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Its Hard (Remixed/Rm)
|Price:||CDN$ 12.13 & FREE Shipping on orders over CDN$ 25. Details|
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|10. Why Did I Fall For That|
|11. A Man Is A Man|
|12. Cry If You Want|
|13. It's Hard (Live)|
|14. Eminence Front (Live)|
|15. Dangerous (Live)|
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Top Customer Reviews
1. Incredible song writing...some of Townshend's most insightful lyrical work...on par with Quadrophenia, and even the legendary "Lifehouse/ Who's Next" stuff. Remember..."Empty Glass" and "...Chinese Eyes" were from this period, and "It's Hard" surely completes the package.
2. John Entwistle's incredible bass playing...his tone and style are extremely well defined.
3. Townshend finally learned how to play leads on the Telecaster!
4. The song "Eminence Front"...well worth the entire purchase price...but, on this CD you recieve not only the studio track, but a live version from Toronto as well.
5. The last Kenny Jones album...(but, I am kind of fond of the ex-Faces "new WHO" drummer)
6. Pete Townshend never talks about "It's Hard", so you should buy it just to spite him...he'd appreciate that!
7. Nice 80's Atari artwork.
8. If you want to know what the 80's were really all about, then you need this album.
9. Did I mention "Eminence Front" ?
10. This is the last real try from The Who...cry if you want...or better yet, listen...
The fact of the matter is, I bought this album because I loved the song "Eminence Front" from the first time I ever heard it on a local radio station, and I wanted to see what the rest of the album behind it sounded like. 23 years after the fact, this album rocks. I enjoyed every moment of it because I was listening to what they were saying in the songs, not what some useless "professional critic" wrote in a magazine 20 years ago.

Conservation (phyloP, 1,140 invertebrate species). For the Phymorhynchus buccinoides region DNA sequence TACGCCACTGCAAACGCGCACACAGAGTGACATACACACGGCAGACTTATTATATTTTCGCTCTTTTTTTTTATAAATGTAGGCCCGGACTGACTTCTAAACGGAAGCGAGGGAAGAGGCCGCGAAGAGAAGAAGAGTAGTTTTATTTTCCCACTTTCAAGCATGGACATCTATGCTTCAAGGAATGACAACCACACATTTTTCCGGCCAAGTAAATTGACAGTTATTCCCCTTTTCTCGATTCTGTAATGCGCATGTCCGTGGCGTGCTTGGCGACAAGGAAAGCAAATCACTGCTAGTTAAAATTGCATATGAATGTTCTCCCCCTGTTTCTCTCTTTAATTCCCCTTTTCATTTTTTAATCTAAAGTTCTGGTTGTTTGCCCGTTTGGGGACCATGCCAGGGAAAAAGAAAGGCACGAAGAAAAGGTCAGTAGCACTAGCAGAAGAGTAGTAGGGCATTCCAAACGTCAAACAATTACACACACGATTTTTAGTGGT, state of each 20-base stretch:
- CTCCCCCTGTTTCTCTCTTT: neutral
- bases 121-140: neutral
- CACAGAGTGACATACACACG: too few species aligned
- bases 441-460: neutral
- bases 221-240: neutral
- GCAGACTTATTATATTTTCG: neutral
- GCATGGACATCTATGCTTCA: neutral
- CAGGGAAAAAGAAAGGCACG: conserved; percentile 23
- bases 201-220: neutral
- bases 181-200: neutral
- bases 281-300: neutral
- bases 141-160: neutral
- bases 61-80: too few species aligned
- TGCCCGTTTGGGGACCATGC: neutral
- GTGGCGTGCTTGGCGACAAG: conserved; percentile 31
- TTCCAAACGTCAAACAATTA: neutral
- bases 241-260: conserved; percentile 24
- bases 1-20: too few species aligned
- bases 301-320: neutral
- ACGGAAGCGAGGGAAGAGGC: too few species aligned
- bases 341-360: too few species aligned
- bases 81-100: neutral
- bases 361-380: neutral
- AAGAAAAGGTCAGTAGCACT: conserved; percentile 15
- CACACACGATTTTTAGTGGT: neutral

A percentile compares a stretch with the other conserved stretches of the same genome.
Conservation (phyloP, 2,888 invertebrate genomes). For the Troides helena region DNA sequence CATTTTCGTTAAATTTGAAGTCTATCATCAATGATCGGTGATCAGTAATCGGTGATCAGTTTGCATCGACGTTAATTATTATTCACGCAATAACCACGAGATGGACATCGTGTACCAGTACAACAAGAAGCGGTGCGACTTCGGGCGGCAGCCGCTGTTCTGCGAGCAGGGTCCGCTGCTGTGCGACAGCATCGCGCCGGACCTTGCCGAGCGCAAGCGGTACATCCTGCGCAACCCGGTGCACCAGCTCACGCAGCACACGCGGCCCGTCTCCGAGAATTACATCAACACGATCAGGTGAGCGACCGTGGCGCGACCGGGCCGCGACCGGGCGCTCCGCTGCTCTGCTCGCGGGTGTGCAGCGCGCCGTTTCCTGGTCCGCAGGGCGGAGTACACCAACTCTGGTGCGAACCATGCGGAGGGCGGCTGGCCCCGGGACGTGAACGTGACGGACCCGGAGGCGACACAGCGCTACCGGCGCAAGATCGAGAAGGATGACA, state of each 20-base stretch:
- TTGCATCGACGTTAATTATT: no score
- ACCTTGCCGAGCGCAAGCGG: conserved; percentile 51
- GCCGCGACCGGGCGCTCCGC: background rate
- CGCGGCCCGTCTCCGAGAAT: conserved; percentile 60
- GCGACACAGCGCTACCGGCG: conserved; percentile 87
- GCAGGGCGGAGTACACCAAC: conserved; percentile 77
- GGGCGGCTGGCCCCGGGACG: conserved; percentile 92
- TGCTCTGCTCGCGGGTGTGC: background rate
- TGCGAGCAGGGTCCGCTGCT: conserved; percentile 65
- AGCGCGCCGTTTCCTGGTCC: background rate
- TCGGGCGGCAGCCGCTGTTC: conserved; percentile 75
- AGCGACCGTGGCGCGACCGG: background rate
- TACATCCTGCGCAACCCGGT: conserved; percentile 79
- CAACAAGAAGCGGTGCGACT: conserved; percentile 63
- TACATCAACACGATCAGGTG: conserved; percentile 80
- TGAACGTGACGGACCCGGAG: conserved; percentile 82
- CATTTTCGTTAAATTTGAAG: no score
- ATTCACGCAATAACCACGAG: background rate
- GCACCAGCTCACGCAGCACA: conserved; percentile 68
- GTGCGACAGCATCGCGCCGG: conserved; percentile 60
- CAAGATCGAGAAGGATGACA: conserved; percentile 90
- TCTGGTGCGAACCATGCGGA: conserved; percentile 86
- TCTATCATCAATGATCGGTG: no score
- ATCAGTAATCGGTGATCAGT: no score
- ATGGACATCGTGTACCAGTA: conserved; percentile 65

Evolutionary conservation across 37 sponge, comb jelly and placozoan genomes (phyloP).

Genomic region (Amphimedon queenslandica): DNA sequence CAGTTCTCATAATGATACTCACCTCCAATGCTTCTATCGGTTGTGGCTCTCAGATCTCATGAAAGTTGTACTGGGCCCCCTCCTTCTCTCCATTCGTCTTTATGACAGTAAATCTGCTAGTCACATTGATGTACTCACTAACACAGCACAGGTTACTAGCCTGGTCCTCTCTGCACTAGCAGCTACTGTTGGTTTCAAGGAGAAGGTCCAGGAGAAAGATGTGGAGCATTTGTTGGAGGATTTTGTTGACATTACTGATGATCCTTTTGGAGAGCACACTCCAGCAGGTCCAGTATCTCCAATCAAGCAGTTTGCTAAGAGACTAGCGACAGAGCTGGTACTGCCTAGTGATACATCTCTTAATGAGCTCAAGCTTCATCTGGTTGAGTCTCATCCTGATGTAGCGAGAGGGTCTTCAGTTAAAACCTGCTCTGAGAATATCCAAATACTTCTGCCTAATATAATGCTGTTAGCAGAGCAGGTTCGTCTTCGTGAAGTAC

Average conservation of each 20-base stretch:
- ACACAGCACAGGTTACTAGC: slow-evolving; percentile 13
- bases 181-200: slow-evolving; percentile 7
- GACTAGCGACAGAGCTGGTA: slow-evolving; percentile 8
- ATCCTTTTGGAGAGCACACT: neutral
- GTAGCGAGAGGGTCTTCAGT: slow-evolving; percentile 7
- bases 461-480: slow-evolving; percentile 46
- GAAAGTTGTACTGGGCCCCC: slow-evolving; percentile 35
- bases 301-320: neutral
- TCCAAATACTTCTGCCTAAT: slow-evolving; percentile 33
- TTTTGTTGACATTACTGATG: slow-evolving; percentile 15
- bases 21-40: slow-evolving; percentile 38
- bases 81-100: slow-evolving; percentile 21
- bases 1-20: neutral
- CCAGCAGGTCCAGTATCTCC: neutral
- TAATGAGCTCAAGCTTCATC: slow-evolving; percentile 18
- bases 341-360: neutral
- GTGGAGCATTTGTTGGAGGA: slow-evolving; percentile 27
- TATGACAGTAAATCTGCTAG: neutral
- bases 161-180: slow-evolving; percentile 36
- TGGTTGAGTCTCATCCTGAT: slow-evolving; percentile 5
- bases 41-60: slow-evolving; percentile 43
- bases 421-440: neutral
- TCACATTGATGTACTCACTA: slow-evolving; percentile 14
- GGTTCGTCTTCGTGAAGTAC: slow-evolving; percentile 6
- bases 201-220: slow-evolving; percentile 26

The title song, "It's Hard" is great... it isn't about the band worrying about its own relevance in the quote "modern" rock era of the 80's. Take it at face value and it puts a smile on your face: "Any kid can fly, few can land"; "Everyone complains but few can state"; "Anyone can stop but few can wait." One of the metaphors is that life is playing poker with a hard hand, and you're bluffing. "Anyone can do anything if they hold the right cards, so I'm thinking about my own life very very hard. Deal me another hand, Lord, this one's very very hard."
"Eminence Front" is a tune about hypocrisy that's a lot of fun to listen to. "I've Known No War" has the underpinings of the Cold War to it but it makes sense today more than ever: veterans are aging and dying and their legacy is lost on their grandkids (People who are my age now. Do you pause for the moment of silence every November 11?) Pete's lyrics, "And if I ever know it the glimpse will be brief: fireball in the sky..." You know that's not that far off today either.Read more ›
Listening to some of the songs from the band's 1982 swan song, it's clear he was right.